Delusions of grandeur

Visiting the Chateau de Versailles can feel daunting. There’s a lot of pressure to “do it right” and “avoid the crowds” and “avoid weekends”  and “go early”…….oops. Our attempt to mix these words of tour guide advice with our college student sleeping habits led to rolling out of bed and to the train station by 10:45 and arriving in the quaint city of Versailles around 11:30.

It’s so interesting, because as Americans, our history was founded in small wooden town halls by farmers and business men. Our concept of “American royalty” lies somewhere between George Washington and Beyoncé. And our most extravagant palaces are the big white marble buildings of DC or privately owned celebrity mansions. The Chateau of Versailles is completely foreign territory, and not just because it’s in another country. I struggle to think of a way to describe it other than enormous and sparkly.

No seriously. Everything is covered in gold.

And that’s just the outside. The Palace started in 1623 as the hunting lodge of King Louis XIII. That structure would become the core of the Palace during the reign of Louis XIV. Starting in 1661, he (along with architects and decorators Louis Le Veau, André Le Nôtre and Charles Lebrun) began a massive renovation of the lodge, intending to move the royal seat there, rather than where it currently resided in Paris (in the palace that is now the Louvre museum). He added the grandes appartements du roi et de la reine, la galerie des glaces (hall of mirrors), and-among many other things- the elaborately landscaped gardens, his pride and joy. The court was officially established at the new Versailles Palace in 1682.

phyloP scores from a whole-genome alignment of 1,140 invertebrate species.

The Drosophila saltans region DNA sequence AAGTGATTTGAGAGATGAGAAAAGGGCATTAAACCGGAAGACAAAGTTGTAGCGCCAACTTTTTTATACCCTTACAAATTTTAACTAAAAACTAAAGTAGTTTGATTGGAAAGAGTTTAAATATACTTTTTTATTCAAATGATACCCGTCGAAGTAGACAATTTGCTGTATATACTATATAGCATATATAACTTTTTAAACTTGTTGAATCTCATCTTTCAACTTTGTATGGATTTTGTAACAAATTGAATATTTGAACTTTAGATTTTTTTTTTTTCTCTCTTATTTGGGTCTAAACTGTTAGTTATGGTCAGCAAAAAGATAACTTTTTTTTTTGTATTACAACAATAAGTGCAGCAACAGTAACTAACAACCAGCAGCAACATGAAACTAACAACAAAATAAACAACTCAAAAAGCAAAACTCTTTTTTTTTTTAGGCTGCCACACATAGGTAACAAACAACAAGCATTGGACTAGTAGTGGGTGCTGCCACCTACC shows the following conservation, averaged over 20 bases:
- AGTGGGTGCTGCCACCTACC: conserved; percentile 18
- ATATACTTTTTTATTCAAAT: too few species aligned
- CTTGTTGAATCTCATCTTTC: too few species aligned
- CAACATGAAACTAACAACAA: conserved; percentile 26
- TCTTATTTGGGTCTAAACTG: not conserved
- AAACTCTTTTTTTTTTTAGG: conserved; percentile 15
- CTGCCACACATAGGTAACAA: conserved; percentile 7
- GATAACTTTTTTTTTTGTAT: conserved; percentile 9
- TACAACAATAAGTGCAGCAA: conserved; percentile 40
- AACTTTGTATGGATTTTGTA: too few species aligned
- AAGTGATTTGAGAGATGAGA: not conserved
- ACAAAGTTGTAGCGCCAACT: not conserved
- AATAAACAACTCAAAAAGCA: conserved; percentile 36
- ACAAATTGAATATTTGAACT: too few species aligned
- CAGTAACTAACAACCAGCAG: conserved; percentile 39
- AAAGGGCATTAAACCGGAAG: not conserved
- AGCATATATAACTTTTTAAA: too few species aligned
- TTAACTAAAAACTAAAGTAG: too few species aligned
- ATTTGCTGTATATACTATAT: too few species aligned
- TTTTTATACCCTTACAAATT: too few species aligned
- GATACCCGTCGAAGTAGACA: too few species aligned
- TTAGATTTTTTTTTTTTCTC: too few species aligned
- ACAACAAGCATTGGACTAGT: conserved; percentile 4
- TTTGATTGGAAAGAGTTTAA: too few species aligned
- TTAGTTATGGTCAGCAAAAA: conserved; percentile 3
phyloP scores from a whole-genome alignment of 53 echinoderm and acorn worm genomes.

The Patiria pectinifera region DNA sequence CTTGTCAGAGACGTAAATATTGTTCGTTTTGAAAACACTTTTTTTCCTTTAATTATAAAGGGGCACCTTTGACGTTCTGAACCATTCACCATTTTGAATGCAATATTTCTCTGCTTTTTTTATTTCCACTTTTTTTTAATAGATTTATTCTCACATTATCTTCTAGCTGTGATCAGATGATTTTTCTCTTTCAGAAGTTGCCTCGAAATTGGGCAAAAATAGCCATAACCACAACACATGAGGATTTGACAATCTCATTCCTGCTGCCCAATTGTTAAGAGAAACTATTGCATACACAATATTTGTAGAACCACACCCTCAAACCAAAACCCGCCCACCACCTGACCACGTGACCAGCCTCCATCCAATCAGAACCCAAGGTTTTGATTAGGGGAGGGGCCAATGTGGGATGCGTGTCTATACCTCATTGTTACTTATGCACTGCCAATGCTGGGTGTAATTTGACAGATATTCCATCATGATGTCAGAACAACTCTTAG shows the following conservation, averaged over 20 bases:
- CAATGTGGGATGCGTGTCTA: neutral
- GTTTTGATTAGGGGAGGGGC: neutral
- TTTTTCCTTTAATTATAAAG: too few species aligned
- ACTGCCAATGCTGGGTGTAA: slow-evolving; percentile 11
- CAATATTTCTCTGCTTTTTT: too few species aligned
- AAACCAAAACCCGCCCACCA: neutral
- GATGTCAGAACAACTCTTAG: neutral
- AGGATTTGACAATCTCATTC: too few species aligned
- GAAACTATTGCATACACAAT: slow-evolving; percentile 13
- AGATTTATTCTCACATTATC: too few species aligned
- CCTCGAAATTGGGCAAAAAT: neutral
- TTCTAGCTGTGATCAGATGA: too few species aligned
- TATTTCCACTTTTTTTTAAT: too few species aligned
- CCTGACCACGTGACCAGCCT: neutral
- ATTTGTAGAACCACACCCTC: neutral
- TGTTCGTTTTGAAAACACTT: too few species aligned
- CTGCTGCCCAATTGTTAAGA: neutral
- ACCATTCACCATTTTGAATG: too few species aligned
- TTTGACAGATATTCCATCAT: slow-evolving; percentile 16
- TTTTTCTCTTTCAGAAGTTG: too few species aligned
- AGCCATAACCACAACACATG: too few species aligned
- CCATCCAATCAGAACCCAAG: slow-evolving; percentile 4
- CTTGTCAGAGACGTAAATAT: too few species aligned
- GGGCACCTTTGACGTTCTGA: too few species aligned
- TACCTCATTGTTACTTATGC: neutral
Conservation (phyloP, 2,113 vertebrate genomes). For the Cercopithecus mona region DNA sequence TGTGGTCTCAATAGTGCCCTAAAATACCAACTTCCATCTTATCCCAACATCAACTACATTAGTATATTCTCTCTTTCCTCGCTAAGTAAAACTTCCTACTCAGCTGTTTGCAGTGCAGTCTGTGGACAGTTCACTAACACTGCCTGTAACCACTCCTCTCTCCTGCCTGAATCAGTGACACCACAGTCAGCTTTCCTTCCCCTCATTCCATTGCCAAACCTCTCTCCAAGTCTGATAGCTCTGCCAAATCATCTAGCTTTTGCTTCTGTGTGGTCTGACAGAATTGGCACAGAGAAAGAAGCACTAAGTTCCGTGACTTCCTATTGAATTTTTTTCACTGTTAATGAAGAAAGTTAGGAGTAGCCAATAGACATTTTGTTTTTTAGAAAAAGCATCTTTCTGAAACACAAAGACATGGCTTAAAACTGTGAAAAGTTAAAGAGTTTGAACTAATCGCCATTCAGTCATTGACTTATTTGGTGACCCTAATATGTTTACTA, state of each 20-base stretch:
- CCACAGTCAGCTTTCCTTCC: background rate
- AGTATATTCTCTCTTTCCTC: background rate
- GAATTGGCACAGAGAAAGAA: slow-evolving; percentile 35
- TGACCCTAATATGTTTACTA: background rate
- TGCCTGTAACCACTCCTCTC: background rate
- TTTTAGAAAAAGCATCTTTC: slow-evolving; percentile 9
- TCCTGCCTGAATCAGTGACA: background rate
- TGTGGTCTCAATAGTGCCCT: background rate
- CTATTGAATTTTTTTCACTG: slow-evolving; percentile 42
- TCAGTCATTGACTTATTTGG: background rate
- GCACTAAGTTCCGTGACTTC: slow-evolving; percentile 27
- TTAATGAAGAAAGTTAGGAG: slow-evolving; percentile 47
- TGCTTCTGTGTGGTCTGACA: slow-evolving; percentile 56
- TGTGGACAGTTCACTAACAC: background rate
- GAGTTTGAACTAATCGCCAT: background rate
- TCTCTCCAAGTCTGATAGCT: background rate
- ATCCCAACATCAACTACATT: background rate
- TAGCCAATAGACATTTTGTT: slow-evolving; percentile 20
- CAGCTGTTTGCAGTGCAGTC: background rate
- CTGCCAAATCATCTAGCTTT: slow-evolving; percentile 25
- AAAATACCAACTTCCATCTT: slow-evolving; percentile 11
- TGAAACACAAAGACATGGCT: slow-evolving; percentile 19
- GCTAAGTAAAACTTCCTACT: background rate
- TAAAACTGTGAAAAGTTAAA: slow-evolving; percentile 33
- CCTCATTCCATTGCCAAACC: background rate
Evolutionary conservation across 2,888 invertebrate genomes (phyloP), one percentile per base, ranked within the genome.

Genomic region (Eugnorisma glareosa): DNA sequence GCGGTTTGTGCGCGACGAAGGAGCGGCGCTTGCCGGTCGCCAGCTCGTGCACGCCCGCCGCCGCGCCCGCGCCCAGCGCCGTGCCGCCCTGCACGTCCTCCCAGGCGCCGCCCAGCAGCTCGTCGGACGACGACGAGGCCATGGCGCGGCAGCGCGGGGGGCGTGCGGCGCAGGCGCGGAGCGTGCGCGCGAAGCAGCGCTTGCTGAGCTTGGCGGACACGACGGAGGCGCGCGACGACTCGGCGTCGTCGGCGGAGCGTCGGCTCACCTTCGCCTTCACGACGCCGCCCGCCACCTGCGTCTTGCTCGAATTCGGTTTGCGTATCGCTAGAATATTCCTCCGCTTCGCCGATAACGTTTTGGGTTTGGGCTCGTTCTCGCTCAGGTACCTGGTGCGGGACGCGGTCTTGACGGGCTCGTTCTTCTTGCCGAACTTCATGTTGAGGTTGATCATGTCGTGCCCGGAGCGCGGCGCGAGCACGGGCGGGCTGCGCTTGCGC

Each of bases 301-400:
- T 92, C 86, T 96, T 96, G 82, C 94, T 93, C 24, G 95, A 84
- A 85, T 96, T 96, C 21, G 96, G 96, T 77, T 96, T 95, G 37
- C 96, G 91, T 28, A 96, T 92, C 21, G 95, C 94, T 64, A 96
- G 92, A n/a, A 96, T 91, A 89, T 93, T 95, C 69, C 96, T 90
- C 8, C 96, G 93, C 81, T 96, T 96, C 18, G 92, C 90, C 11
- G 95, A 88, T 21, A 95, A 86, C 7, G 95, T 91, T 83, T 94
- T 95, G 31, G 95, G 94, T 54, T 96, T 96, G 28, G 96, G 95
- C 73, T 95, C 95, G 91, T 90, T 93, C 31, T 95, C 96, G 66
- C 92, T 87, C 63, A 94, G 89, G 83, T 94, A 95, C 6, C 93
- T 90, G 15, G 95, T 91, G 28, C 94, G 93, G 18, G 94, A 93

I wish I could remember exactly what is in each of these photographs, but truth be told, the Chateau was SO big, and each room was SO overwhelmingly intricate and elaborate that they all sort of start to blend together. I’ve tried to label what I can remember, and if you’re really interested, go read about the palace on wikipedia or some other internet resource because the history is actually pretty interesting! Or go visit for yourself!

What’s just so shocking to me is that people lived here. Sure there was a ton of ritual and court etiquette that went on, and most of the actual “lived in” spaces probably aren’t open to tourists, because imagine: we were probably inside the château for the better part of 2 hours and who even knows how much we saw. It dawned on me that in a giant stone and marble building, it must be SO COLD in the winter, hence the reason for the GIANT fireplaces in every single room. Plus, how many other people lived in the palace with the king and queen? Servants, nobles, advisors, etc etc etc…I just have absolutely not concept of how royal life works and visiting those places where it took place only baffles me further!

We didn’t have much time to stroll the actual gardens (plus how do you even decide where to begin?!) because we were meeting our teacher for a tour in the afternoon, but they are everything anyone has ever thought about when they think of quintessential French gardens, manicured to perfection, symmetrical to a T, flat, sprawling and never-ending. Literally.

Our group took a little tour train down the road to tour the Grand Trianon, the Petit Trianon and the Domaine de Marie Antoinette. This was probably my favorite part of the entire tour because it offered another view at how they lived and how they escaped the pomp and grandeur of the Chateau for…..slightly less pomp and grandeur.